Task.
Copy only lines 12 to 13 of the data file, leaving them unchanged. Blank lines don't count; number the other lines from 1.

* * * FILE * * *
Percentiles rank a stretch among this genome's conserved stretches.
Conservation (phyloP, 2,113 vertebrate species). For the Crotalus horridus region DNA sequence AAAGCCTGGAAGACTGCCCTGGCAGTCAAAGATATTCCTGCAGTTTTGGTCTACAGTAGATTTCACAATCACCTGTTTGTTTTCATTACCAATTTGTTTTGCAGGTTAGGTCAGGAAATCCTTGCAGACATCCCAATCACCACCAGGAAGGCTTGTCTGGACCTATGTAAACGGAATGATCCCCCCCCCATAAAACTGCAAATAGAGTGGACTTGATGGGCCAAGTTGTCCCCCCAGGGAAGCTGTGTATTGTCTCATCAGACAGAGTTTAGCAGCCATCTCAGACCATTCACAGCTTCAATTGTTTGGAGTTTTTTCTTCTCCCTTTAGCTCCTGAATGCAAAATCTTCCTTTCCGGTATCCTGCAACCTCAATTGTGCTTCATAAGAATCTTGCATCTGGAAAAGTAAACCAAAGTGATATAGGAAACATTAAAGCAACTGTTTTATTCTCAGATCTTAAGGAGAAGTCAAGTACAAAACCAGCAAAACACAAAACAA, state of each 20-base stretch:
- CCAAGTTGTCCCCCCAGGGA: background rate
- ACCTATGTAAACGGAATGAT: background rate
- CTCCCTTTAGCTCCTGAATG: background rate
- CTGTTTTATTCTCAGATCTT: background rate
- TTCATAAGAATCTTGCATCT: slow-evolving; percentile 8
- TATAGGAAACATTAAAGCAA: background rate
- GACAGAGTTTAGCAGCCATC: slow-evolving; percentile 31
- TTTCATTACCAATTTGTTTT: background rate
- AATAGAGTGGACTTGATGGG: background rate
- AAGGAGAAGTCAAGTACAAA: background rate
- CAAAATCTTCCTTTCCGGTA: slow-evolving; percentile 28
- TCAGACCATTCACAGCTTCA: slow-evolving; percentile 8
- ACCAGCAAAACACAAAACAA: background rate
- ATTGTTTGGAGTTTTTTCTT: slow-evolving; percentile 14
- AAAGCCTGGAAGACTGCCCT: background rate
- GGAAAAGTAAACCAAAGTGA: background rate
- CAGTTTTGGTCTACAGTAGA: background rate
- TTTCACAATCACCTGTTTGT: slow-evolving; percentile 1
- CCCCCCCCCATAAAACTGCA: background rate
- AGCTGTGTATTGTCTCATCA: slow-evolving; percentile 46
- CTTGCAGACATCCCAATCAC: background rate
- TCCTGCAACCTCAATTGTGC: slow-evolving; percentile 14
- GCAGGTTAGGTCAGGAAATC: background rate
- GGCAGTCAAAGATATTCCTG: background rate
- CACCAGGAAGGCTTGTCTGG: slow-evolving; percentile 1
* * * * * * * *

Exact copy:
- AAGGAGAAGTCAAGTACAAA: background rate
- CAAAATCTTCCTTTCCGGTA: slow-evolving; percentile 28